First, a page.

What’s in a name? (Try to) Keep up with the Kardashians
Here at IP Whiteboard, we learnt the power of a celebrity name when one of our posts got roughly 20 times more hits than we expected (and crashed the site in the process). Why? While we like to think the combination of on-trend pop culture knowledge and cutting edge legal analysis really drew readers in, ultimately it was the celebrity name attached to the article (5SOS!) that boosted the numbers.
It came to light last week that Kardashian juniors Kendall and Kylie have (through corporate vehicles) filed applications in the US to register a number of trade marks, including their first names and the phrase “Kendall and Kylie” (in joint names) as trade marks. Kylie’s application is for “Kylie Jenner” in relation to a line of tote bags, and “Kylie” in relation to “entertainment in the nature of providing information by means of a global computer network in the fields of entertainment, fashion and pop culture” (broad, we know). Not to be outdone, Kendall is apparently keen to protect her name for use regarding “hair accessories, clothing, beauty products and more”.
Shakespeare they ain’t, but the Kardashians have got us thinking – what, or more specifically how much, is in a name? And how far should you be able to go to monetise it?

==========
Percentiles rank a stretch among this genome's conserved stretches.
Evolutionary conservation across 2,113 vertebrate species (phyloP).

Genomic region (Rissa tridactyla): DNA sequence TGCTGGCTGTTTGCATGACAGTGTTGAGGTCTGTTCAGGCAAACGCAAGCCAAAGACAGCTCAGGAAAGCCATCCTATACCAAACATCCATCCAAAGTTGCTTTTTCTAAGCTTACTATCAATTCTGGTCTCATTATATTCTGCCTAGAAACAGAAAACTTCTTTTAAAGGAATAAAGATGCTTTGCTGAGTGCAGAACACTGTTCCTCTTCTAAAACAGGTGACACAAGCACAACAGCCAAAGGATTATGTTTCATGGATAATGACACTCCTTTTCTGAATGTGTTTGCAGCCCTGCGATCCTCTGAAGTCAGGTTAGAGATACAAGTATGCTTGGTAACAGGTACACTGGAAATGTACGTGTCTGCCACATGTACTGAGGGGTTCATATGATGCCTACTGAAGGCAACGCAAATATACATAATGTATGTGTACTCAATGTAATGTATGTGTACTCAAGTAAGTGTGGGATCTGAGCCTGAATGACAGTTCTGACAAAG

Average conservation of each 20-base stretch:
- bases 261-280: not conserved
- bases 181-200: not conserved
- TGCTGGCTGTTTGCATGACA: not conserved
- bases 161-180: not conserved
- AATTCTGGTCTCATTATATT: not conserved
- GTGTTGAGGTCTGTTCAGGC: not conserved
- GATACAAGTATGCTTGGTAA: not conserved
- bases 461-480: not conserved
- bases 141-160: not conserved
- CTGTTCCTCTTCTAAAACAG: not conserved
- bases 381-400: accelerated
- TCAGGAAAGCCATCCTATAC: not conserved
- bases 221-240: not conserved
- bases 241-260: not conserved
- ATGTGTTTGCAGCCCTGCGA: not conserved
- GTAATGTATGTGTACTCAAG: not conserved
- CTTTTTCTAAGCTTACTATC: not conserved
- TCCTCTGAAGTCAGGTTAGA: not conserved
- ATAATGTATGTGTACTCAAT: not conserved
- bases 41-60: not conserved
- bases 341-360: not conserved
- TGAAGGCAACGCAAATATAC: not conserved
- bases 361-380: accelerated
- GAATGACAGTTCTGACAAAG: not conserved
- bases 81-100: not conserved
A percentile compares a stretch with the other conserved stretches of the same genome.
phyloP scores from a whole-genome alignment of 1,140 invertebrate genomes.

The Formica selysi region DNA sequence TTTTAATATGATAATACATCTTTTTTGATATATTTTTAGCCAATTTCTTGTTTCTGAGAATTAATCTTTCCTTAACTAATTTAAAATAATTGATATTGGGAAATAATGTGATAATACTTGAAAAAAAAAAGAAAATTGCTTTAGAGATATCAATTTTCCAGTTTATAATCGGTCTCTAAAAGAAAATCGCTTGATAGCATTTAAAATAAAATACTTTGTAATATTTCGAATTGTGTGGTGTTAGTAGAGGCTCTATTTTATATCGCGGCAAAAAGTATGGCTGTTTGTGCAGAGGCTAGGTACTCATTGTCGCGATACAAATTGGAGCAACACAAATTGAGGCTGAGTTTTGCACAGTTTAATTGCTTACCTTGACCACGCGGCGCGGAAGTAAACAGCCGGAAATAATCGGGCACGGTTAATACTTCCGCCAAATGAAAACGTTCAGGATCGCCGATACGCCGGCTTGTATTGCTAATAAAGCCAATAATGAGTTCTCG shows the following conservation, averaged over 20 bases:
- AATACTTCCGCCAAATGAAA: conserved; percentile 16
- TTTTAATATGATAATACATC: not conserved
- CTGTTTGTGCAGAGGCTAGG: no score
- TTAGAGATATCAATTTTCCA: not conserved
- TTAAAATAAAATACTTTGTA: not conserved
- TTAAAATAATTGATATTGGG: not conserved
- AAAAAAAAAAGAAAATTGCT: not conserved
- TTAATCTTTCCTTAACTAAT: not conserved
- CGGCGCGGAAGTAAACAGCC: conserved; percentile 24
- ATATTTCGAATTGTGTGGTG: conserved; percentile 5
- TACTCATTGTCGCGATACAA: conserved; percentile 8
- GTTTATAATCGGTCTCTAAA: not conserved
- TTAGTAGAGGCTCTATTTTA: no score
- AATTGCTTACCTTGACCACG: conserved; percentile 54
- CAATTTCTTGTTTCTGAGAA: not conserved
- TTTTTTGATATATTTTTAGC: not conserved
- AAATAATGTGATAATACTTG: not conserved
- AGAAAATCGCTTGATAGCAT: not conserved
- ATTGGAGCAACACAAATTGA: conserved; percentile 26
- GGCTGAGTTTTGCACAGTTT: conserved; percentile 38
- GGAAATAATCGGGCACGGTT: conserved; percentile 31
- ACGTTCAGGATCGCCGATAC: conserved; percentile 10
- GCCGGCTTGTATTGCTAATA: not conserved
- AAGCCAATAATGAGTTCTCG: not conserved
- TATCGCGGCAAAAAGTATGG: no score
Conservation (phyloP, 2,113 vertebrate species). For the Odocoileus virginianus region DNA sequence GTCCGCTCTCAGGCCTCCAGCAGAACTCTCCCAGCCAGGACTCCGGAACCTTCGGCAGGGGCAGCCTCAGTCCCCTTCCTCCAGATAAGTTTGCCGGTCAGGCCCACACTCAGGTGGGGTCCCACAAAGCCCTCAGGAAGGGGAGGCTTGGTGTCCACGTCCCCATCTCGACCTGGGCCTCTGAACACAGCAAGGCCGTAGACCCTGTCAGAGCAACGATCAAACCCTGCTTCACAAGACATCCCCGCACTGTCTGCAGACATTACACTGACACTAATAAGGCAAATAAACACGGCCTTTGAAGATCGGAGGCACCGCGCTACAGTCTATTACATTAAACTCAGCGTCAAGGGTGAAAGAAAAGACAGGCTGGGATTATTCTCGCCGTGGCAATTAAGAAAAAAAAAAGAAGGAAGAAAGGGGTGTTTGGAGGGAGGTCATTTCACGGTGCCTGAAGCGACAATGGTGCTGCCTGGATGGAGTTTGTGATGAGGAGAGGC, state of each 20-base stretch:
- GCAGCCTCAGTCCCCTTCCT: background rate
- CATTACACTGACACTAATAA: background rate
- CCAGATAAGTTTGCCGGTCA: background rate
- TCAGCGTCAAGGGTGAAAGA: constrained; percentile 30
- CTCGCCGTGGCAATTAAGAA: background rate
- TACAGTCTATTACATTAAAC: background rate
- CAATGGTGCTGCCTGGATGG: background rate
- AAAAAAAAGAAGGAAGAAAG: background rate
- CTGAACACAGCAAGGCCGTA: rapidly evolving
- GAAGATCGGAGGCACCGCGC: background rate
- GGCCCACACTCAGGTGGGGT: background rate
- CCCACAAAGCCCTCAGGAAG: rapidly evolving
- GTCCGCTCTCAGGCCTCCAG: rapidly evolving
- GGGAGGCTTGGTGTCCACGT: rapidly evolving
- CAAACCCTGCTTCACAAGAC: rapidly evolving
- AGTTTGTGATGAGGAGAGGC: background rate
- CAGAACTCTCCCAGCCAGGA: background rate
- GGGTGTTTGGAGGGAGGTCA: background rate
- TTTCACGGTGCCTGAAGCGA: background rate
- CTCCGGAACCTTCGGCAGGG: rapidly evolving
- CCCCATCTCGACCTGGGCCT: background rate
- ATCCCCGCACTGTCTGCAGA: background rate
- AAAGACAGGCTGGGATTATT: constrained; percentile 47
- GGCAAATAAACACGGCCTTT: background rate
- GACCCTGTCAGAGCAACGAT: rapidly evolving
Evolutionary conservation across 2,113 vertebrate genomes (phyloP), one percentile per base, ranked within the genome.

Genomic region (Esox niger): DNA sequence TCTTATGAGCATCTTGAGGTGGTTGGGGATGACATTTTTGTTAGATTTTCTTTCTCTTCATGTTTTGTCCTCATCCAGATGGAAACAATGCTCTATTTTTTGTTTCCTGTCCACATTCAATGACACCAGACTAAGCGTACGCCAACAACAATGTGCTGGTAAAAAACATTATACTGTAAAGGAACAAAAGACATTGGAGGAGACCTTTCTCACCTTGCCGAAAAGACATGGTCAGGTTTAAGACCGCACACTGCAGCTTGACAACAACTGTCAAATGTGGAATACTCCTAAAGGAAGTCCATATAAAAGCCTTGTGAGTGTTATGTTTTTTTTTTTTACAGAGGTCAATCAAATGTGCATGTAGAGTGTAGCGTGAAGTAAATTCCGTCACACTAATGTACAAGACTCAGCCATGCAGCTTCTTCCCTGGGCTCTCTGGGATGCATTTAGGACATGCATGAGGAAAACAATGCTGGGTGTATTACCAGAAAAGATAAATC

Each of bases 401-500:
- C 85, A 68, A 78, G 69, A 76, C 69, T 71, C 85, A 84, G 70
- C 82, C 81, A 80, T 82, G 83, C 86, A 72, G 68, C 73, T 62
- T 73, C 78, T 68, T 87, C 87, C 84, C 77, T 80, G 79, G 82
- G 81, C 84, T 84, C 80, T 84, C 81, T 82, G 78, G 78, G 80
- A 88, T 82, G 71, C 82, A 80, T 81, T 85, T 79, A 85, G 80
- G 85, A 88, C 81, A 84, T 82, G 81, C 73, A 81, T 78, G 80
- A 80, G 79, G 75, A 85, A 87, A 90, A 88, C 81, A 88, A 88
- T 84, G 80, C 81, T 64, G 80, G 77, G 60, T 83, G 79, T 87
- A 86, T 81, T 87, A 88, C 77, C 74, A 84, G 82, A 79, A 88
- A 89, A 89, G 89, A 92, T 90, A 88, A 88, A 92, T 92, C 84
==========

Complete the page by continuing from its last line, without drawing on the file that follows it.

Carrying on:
Celebrity names are powerful and valuable. A celebrity endorsement can significantly spike product sales, and merchandise branded with images or names of celebrities takes something like a fragrance from a consumable to a collector’s item. Even the names of celebrities who have passed away are valuable to their estate.
The top 5 celebrities in the 2014 Forbes Celebrity 100 (based on fame and earnings) were:
- LeBron James
- Dr Dre
- Oprah Winfrey
- Ellen DeGeneres
So how much is a celebrity endorsement worth? Quite a lot – Beyonce apparently has a US$50 million deal with Pepsi, Usain Bolt earns $19 million annually from endorsements and sponsorships and Brad Pitt earned $6.7 million to become the face of Chanel No.5. It’s getting Klearer and Klearer why Kendall and Kylie would want to protect their money-making monikers.
Publicity rights in the US
In general terms, publicity or personality rights are the right of an individual (especially a public figure) to control the unauthorized commercial exploitation of the individual’s name, image or likeness. Publicity rights are recognised in a number of states in the United States, either as by reason of statute or common law or both. However, the First Amendment in some circumstances will prevent publicity rights claims where the celebrity’s name, likeness or persona has been used in an expressive work (such as a book or movie). Interestingly, Kendall and Kylie are on the verge of releasing a video game containing both of their likenesses – we wonder if this will affect their applications.
What protection is available in Australia?
While Australia does not recognise “personality rights”, celebrities may achieve protection of their brand through other means.